Birth Order and the Intrahousehold Allocation of Time and Education
Mette Ejrnæs and
Claus Pörtner ()
The Review of Economics and Statistics, 2004, vol. 86, issue 4, 1008-1019
This paper develops a model of intrahousehold allocation with endogenous fertility, which captures the relationship between birth order and investment in children. It shows that a birth order effect in intrahouse hold allocation can arise even without assumptions about parental preferences for specific birth orders of children or genetic endowments varying by birth order. The important contribution is that fertility is treated as endogenous, a possibility that other models of intrahousehold allocation have ignored. The implications of the model are that children with higher birth orders (that is, who are born later) have an advantage over siblings with lower birth orders, and that parents who are inequality-averse will not have more than one child. The model furthermore shows that not taking account of the endogeneity of fertility when analyzing intrahousehold allocation may seriously bias the results. The effects of a child's birth order on its human capital accumulation are analyzed using a longitudinal data set from the Philippines that covers a very long period. We examine the effects of birth order on both number of hours in school during education and completed education. The results for both are consistent with the predictions of the model. © 2004 President and Fellows of Harvard College and the Massachusetts Institute of Technology.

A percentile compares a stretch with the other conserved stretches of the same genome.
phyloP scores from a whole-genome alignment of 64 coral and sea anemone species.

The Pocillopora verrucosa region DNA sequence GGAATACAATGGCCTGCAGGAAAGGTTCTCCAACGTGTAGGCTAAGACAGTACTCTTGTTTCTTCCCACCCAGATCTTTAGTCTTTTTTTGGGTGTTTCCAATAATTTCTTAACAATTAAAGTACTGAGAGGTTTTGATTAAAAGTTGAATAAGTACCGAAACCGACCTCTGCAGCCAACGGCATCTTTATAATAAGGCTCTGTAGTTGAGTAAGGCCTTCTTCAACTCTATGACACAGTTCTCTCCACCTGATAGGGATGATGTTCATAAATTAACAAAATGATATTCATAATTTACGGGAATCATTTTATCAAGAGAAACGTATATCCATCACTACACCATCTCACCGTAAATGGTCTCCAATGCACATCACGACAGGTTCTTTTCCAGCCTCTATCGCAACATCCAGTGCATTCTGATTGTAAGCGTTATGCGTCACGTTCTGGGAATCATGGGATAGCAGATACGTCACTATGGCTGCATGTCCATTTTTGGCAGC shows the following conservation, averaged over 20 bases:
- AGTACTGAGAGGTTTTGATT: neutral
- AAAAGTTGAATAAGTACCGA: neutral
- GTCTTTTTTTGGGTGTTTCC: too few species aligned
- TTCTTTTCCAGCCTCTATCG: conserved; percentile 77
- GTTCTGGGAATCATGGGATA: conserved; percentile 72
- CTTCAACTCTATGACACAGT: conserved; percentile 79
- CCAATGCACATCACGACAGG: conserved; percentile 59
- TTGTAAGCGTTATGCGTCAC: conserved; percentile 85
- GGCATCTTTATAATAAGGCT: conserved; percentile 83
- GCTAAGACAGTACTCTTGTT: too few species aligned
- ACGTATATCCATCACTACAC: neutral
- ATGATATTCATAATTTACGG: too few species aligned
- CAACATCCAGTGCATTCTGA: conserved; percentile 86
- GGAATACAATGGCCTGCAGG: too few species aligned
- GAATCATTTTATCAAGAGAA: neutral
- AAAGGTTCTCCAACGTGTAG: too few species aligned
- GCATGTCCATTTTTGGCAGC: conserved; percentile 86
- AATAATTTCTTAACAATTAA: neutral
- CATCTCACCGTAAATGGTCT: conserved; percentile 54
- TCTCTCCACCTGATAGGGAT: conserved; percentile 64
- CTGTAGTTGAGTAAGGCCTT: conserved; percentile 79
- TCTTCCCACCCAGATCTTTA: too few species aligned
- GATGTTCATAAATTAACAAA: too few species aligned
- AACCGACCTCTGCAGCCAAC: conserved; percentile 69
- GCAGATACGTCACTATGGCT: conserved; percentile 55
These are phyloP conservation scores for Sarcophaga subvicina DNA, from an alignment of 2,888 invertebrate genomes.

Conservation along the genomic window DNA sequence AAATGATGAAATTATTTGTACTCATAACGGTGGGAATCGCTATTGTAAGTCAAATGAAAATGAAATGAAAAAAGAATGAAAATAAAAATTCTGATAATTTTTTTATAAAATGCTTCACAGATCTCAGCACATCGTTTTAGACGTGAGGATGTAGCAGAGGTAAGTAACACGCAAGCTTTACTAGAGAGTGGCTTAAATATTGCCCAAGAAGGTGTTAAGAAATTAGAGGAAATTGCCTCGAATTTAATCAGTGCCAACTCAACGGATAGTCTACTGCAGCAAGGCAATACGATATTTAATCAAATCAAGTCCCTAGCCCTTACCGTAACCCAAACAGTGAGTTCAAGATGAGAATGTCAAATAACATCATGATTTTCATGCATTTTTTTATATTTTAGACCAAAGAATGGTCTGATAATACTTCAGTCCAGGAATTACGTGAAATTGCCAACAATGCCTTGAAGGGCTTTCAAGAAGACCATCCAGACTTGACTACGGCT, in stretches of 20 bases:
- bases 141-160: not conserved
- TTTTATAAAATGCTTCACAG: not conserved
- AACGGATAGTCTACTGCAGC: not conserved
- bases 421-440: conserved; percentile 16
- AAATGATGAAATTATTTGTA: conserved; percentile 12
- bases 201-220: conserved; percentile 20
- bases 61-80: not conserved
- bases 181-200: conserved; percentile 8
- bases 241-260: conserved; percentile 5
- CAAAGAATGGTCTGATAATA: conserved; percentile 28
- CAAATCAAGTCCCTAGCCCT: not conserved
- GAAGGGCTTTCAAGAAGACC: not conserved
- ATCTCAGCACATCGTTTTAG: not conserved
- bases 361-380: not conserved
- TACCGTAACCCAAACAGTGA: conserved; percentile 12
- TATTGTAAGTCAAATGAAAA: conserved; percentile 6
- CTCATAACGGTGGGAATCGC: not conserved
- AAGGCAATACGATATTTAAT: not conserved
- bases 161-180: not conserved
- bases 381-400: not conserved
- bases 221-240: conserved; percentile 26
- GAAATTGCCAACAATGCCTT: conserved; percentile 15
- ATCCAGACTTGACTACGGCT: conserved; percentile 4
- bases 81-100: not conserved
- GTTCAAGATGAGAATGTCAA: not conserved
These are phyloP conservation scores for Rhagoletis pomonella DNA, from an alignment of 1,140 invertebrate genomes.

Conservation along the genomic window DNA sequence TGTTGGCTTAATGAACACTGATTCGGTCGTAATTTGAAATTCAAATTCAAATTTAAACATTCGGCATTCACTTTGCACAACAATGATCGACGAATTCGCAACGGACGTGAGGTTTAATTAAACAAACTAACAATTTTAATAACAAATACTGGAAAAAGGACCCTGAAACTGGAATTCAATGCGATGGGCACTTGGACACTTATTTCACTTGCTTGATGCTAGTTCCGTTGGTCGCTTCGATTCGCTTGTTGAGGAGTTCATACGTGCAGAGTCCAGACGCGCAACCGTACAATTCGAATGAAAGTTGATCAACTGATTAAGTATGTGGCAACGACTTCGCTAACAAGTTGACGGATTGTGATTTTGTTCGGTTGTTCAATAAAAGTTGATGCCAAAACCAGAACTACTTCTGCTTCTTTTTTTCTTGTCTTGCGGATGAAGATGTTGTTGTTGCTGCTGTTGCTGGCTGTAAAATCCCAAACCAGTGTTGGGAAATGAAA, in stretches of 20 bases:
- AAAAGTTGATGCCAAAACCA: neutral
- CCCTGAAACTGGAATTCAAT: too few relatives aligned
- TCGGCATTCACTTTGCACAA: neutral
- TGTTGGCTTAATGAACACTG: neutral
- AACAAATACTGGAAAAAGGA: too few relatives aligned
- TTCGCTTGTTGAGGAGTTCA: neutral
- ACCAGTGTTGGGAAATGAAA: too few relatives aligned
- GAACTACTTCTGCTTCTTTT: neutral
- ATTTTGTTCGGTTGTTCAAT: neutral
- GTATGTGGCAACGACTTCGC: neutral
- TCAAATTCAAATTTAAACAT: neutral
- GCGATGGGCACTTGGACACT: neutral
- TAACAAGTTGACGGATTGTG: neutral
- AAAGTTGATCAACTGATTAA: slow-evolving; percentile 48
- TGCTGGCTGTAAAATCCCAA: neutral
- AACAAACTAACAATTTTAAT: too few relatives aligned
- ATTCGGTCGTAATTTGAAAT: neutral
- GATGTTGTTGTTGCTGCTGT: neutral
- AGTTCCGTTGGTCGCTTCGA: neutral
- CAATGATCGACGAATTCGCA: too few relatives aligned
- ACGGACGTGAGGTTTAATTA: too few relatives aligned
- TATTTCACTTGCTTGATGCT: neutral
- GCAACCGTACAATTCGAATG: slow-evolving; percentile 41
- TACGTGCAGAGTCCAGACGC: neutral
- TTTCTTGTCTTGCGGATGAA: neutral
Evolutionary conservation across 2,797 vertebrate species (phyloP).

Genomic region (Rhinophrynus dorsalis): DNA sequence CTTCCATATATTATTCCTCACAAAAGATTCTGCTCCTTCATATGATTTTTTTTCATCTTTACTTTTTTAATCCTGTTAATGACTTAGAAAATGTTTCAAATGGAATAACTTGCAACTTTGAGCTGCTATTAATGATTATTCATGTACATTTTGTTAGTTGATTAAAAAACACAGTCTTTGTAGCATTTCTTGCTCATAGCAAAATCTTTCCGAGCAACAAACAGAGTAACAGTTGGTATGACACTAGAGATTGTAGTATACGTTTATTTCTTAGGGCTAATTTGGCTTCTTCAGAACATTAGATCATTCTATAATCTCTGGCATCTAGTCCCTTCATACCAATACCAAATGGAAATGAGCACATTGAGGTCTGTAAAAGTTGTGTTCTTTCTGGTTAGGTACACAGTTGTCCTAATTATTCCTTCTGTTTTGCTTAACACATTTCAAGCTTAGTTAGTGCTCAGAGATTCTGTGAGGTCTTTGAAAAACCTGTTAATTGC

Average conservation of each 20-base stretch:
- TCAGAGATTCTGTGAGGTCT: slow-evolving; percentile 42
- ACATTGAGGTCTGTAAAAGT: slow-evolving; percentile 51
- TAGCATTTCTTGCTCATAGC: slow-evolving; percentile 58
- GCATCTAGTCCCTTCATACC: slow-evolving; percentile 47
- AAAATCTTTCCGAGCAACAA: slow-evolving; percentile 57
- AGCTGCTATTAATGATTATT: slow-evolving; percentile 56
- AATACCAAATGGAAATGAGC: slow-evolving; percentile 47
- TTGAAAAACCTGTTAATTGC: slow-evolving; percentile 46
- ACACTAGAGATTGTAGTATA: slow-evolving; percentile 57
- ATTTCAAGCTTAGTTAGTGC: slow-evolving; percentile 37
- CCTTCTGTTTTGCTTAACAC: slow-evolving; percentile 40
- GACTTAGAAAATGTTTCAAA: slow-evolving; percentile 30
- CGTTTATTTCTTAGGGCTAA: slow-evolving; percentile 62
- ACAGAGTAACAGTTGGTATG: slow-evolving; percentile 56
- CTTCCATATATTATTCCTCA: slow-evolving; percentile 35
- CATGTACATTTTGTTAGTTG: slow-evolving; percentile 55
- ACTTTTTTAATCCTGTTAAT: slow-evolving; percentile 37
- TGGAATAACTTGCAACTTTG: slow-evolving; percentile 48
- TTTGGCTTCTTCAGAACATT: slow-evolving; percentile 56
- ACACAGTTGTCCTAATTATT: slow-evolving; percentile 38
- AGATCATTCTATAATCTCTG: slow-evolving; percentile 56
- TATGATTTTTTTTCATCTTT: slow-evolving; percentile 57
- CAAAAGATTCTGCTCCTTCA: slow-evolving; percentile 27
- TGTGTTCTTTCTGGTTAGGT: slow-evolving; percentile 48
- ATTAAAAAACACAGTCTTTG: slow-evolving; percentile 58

References: Add references at CitEc
Citations: View citations in EconPapers (44) Track citations by RSS feed
Downloads: (external link)
http://www.mitpressjournals.org/doi/pdf/10.1162/0034653043125176 link to full text (application/pdf)
Access to full text is restricted to subscribers.
Working Paper: Birth Order and the Intrahousehold Allocation of Time and Education (2002)
This item may be available elsewhere in EconPapers: Search for items with the same title.
Export reference: BibTeX
RIS (EndNote, ProCite, RefMan)
Persistent link: https://EconPapers.repec.org/RePEc:tpr:restat:v:86:y:2004:i:4:p:1008-1019
Ordering information: This journal article can be ordered from
https://mitpressjour ... rnal/?issn=0034-6535
Access Statistics for this article
The Review of Economics and Statistics is currently edited by Amitabh Chandra, Olivier Coibion, Bryan S. Graham, Shachar Kariv, Amit K. Khandelwal, Asim Ijaz Khwaja, Brigitte C. Madrian and Rohini Pande
More articles in The Review of Economics and Statistics from MIT Press
Bibliographic data for series maintained by Ann Olson ().